Wednesday, May 23, 2012

Nuclear Risk 200 Times Greater


Probability of Contamination
From Atomic Powerplants
200 Greater than Expected

A recently published report from The Max Planck Institute states that the probability of contamination from severe nuclear reactor accidents is much higher than previously expected, and that Western Europe has the worldwide highest risk of radioactive contamination caused by major reactor accidents

Catastrophic nuclear accidents like Chernobyl and Fukushima are much more likely to happen than previously thought. The Institute has made calculations based on the operating hours of all civil nuclear reactors and the number of nuclear meltdowns that have occurred, scientists have calculated that such events may occur as frequently as once every 10 to 20 years.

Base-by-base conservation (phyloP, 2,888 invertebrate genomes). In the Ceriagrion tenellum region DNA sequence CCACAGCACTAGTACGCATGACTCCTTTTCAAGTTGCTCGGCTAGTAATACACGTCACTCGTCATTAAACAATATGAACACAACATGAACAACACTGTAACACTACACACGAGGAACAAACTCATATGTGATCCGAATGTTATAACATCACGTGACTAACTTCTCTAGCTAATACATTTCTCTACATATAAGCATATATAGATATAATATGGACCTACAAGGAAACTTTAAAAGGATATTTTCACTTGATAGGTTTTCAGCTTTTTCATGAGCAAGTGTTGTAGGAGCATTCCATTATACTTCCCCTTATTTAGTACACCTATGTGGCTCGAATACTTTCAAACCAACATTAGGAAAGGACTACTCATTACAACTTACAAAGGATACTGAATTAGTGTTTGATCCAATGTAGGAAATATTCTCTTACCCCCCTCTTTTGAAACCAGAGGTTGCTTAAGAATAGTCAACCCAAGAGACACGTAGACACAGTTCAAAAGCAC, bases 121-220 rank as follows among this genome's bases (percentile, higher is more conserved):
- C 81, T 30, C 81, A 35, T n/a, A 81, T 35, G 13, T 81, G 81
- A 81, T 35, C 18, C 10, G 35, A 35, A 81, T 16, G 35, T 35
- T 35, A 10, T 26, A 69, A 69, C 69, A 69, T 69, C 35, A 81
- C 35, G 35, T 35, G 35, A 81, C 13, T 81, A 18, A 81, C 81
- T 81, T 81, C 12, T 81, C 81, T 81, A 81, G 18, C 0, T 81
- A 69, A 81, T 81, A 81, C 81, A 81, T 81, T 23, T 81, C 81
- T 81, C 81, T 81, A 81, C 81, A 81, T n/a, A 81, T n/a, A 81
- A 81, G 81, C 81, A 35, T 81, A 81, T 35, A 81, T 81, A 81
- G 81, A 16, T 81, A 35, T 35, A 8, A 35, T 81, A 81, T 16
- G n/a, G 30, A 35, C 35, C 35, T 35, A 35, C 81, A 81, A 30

The figures are based on the current number of reactors. The calculated RISK FACTOR is some 200 tines greater than previously estimated.

The researchers also determined that, in the event of a major accident, half of the radioactive caesium-137 would be spread over an area of more than 1,000 kilometres away from the nuclear reactor. Their results show that Western Europe is likely to be contaminated about once in 50 years by more than 40 Kilo Becquerel of Caesium-137 per square meter.

The International Atomic Energy Agency defines an area as contaminated when radiation reaches these levels.

Because of the implications and in view of their findings, the Max Planck researchers are calling for an in-depth reassessment of the risk levels associated with nuclear power plants.


No comments: